Your work is very original, can you tell us something about your creative process.
The process I follow is actually quite laborious but in essence an exciting journey. Whenever I have downtime with just me and my camera, I take a lot of shots of whatever attracts my attention – little sections of bark, rocks, clouds, etc. Anything that shows it might have some meaning down the line. I also take random shots of people when there are crowds, at festivals, markets, in the streets, wherever I see a pose or facial structure or hairstyle or texture that is interesting. When I decide to do one of the artworks, I pour over all these files on the hard drive until something clicks mentally and I start combining images, rubbing out sections, adjusting opacity, contrast, burning etc until I reach a satisfying result. It is often the case that I have to delete everything and start again (just as a sketch artist would liberally use the rubbish bin).
You have a flair for transforming a photograph into something completely different; can you tell us something about this?
What I have been doing over the last 6 years or so can be ascribed to the fact that as a picture framer, I have seen the demise of the poster market because more and more people with digital cameras or smart phones discovered that they have an eye for a good photograph to print and frame. I gradually had the notion that with my own photography I needed to do something that would remove my own efforts from the “photography” world to somewhere less crowded, somewhere more exclusive in a sense, to a place where there was more of an artistic input. Taking various disconnected images and combining them in such a way that they create their own harmony or identity was the route with which I felt comfortable. In a sense this is not unique because Instagram has tonnes of images created from various shots but I have no interest in making a “landscape” from this mountain, that road, that lake, a giant moon etc. For me the need is to take various images and create something new without really destroying the integrity of each image used – the rock remains a rock, the face remains a face etc but the blending of the parts creates a new and satisfying result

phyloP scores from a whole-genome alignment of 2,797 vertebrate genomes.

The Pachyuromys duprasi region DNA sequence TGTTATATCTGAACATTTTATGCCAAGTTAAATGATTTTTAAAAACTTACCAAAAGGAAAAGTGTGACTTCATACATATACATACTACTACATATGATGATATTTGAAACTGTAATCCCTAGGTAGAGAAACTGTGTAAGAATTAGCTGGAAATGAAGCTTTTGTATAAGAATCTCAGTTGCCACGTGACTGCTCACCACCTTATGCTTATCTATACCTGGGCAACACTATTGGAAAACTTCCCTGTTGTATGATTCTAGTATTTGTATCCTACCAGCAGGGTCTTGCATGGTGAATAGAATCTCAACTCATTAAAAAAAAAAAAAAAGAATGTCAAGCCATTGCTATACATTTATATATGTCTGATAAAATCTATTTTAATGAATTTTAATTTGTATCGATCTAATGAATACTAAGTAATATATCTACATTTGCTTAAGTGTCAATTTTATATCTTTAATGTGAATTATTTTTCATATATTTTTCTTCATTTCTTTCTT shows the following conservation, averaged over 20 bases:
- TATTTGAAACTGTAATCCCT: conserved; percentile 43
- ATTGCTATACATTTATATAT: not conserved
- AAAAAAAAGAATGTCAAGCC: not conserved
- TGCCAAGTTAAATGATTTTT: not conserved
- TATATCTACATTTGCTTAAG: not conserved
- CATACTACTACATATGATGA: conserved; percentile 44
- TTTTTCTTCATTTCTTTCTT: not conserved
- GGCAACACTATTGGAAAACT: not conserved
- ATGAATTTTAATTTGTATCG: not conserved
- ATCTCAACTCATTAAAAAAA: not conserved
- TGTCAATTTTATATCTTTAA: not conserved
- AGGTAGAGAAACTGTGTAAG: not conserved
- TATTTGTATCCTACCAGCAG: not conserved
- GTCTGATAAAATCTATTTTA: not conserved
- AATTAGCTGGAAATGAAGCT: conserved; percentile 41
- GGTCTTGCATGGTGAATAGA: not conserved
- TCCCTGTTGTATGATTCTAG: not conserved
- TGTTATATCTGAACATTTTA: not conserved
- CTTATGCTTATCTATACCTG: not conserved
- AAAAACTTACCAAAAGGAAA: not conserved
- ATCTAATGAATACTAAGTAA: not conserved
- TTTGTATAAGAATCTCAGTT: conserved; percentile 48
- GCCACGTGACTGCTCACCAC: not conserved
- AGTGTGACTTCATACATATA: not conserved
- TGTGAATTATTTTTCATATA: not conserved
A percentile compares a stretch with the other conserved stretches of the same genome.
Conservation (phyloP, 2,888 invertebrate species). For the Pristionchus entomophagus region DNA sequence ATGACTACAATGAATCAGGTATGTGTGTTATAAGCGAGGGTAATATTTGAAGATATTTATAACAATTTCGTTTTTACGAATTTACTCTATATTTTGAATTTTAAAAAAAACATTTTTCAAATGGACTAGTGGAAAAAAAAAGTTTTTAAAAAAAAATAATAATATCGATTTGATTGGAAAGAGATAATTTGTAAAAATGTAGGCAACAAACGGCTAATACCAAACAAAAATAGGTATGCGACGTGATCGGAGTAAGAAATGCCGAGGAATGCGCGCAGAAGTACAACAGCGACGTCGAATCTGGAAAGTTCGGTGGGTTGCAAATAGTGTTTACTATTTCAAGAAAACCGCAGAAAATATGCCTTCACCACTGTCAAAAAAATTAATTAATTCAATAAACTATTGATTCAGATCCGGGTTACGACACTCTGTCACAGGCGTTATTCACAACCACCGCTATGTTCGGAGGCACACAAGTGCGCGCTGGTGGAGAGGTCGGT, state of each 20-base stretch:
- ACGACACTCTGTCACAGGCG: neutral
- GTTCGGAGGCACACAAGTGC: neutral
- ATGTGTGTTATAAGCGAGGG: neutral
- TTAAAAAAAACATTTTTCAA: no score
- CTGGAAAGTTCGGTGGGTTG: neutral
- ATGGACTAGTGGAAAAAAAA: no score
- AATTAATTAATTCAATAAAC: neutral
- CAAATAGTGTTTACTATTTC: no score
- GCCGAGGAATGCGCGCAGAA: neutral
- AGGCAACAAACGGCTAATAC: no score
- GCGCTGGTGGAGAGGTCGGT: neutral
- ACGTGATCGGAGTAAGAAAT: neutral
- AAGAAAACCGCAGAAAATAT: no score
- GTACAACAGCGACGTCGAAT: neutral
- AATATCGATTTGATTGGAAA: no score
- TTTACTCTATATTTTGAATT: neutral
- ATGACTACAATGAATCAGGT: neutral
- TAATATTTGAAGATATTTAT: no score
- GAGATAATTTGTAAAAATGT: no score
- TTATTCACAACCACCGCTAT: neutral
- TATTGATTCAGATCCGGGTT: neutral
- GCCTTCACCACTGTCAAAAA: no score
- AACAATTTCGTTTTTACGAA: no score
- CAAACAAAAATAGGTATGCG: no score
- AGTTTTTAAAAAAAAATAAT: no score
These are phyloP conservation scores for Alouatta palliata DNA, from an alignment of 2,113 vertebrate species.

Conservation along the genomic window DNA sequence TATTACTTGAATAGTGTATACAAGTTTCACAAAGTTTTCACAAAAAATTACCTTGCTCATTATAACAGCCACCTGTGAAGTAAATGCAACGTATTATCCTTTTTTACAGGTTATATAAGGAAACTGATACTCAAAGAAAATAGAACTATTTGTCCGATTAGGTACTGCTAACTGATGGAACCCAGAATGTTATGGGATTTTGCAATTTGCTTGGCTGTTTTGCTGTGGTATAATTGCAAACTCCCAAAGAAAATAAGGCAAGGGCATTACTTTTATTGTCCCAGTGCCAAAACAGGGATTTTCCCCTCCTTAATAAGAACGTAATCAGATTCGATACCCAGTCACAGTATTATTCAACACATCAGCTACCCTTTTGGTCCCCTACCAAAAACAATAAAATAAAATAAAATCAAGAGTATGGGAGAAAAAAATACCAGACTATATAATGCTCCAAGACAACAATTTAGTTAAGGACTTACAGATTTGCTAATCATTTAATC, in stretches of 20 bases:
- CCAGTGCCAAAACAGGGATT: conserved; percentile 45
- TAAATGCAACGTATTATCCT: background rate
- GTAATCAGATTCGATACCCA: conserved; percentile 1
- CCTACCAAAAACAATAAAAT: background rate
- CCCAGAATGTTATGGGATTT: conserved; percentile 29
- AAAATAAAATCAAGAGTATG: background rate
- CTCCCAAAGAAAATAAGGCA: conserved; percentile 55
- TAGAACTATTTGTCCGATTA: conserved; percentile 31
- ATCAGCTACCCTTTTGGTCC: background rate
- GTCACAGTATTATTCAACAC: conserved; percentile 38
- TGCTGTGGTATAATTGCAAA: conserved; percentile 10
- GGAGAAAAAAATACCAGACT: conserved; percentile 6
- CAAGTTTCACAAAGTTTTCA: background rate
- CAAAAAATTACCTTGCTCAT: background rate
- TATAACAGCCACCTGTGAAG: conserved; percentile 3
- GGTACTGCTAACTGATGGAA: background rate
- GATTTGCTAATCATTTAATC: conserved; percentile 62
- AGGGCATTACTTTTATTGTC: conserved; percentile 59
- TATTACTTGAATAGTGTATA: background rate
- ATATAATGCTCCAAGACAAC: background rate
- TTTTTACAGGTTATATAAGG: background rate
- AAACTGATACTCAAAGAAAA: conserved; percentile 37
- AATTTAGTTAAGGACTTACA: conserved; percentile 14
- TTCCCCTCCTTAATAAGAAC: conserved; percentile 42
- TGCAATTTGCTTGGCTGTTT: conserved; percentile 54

Photography is not your only artistic platform is it?
My day job for the past 23 years has been picture framing which, as stated, has a degree of creativity. I have certainly had many customers who have given me absolute carte-blanche with their artworks or personal treasures, however, as a creative valve or outlet, it has it’s limits and the desire to do work beyond those limits is powerful. I am currently busy with one of these composite images on a canvas with oil paints – a completely different discipline which will take months to complete.
Have or do you feature your photographic artworks on any other platforms?
No! Hopeless at marketing as such and Orms Photo Art actually answered a dream by offering a service where I could produce the work, submit and not have to run around printing, framing, dispatching it. The only other platform is an annual exhibition held at home (where the framing business operates from) and in conjunction with the artwork of my wife. Not sure if Facebook is a platform as such, but there is an art page there too.
What is your vision for your work in the future, what can we expect to see?
One runs the risk of becoming stereotyped when producing this kind of image and as such one has to continually assess whether the limit has been reached and an alternative must be sought, or can a few more be squeezed out of the idea. I feel the idea is still not exhausted but I will continue to refresh the combinations of images used – ie. replacing rocks with reflections for example, or dissecting the human head in various ways. As for the future – I would love to see a small exhibition of this work somewhere and printed on a grand scale 1.5 or 2 metres tall each one – one day!
View his body of work on Orms Photo Art here.